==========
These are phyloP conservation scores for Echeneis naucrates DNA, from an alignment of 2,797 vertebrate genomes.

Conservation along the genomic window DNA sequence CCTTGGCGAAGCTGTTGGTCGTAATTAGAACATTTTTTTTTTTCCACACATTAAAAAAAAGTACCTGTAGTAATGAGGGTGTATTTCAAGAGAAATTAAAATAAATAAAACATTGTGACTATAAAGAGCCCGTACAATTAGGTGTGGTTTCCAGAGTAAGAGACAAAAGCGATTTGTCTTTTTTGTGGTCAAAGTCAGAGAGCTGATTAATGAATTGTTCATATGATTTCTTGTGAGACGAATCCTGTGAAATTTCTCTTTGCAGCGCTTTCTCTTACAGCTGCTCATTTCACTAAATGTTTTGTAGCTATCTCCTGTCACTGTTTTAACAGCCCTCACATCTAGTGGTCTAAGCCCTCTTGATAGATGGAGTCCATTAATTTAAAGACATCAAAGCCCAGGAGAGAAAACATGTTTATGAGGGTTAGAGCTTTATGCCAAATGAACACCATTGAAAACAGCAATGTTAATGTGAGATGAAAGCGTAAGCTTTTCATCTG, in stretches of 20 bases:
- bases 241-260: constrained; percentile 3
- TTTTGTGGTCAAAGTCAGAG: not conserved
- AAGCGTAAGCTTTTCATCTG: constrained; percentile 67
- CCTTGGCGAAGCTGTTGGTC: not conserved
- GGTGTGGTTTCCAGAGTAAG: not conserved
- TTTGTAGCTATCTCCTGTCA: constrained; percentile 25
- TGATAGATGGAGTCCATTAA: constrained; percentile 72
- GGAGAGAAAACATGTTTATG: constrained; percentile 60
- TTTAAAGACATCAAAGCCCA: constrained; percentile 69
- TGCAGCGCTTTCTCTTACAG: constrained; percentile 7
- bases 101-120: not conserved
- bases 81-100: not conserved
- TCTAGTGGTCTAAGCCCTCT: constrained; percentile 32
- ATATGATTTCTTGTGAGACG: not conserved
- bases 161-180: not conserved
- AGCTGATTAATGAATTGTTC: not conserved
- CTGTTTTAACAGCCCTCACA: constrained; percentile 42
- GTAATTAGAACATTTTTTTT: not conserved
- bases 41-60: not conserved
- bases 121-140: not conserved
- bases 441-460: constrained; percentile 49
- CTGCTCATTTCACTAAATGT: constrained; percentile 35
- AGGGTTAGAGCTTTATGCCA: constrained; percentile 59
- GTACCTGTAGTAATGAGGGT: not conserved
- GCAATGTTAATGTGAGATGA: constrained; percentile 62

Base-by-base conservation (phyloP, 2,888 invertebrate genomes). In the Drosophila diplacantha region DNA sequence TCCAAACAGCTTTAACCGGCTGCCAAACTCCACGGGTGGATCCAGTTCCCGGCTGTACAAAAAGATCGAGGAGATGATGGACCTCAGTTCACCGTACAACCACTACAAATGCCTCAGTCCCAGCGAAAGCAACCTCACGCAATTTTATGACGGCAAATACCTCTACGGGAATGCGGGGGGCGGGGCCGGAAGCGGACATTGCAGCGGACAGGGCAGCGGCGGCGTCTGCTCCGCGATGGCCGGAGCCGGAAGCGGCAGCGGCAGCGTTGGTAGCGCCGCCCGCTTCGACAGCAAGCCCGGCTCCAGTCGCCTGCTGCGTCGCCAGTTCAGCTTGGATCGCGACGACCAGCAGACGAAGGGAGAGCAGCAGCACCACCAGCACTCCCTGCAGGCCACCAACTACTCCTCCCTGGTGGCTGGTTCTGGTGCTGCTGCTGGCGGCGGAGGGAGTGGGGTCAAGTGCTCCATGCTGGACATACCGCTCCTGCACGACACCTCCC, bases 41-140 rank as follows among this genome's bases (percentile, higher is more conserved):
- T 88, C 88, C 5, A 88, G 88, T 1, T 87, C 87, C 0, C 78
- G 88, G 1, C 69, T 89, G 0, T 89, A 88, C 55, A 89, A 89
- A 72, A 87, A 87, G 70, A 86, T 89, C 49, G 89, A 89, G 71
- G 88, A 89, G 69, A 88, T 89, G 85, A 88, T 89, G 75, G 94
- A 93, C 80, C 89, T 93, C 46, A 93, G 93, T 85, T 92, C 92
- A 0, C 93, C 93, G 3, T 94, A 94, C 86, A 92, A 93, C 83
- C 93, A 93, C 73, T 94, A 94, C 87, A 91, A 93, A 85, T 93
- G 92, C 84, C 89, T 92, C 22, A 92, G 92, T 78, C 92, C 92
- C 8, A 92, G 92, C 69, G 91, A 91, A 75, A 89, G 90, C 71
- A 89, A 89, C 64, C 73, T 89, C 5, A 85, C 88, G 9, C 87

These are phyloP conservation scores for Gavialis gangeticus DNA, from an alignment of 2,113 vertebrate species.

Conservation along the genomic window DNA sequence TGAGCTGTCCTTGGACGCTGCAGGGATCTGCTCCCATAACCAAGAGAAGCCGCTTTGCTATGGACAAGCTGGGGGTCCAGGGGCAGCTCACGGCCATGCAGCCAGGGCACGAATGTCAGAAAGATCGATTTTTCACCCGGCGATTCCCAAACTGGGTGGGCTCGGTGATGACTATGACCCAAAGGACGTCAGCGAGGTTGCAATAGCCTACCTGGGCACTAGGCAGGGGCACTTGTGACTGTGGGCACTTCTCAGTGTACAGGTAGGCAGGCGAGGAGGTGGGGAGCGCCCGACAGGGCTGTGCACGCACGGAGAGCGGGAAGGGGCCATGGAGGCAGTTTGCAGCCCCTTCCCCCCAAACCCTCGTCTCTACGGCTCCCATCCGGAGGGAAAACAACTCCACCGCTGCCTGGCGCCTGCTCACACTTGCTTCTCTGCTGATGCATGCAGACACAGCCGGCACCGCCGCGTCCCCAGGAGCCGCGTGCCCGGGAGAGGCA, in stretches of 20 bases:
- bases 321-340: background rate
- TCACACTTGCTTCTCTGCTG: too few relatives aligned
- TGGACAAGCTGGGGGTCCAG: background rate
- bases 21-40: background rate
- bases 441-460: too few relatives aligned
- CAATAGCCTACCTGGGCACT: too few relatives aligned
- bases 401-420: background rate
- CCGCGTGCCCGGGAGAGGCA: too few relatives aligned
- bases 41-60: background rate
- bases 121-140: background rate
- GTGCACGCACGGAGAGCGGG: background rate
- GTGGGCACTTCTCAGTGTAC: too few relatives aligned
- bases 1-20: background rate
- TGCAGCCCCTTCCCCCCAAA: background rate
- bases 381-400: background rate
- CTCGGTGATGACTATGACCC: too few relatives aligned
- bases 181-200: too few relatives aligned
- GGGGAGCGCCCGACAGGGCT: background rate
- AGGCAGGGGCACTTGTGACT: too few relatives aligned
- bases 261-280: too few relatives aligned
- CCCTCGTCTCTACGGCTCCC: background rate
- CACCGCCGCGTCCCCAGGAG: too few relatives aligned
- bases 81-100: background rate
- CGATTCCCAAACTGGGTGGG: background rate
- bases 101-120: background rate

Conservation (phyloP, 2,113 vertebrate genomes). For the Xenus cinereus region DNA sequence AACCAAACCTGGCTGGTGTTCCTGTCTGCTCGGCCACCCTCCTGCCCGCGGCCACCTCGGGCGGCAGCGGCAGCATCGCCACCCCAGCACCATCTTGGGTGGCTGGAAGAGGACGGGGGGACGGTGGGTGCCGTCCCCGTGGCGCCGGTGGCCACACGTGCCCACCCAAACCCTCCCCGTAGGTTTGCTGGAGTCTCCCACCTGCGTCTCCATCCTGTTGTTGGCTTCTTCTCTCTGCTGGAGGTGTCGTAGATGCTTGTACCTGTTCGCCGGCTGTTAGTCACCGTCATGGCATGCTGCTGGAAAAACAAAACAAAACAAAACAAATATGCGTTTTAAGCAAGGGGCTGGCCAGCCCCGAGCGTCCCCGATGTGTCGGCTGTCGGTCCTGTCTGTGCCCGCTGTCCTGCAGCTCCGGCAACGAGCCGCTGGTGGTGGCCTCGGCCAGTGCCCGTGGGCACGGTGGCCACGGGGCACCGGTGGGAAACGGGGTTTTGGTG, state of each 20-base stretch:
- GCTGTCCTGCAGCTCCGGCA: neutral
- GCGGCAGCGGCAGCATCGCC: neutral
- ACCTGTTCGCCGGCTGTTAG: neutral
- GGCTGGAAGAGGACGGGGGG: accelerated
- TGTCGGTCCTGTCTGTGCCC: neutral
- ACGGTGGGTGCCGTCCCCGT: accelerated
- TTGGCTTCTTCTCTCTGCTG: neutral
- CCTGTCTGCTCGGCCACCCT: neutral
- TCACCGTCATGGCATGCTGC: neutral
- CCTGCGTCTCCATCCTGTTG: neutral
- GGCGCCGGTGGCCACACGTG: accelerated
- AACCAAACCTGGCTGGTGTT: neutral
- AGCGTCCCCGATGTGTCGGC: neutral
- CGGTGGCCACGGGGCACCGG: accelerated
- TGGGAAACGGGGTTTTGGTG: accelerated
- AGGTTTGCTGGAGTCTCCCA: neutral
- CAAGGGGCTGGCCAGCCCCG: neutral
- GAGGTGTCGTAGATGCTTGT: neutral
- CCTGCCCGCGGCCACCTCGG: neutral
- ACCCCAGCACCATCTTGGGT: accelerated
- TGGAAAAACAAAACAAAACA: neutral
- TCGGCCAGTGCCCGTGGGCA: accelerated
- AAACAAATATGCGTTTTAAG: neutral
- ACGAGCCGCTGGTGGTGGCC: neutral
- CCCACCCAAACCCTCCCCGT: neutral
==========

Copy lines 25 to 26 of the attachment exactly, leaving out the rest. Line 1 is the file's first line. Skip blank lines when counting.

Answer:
- AGGGTTAGAGCTTTATGCCA: constrained; percentile 59
- GTACCTGTAGTAATGAGGGT: not conserved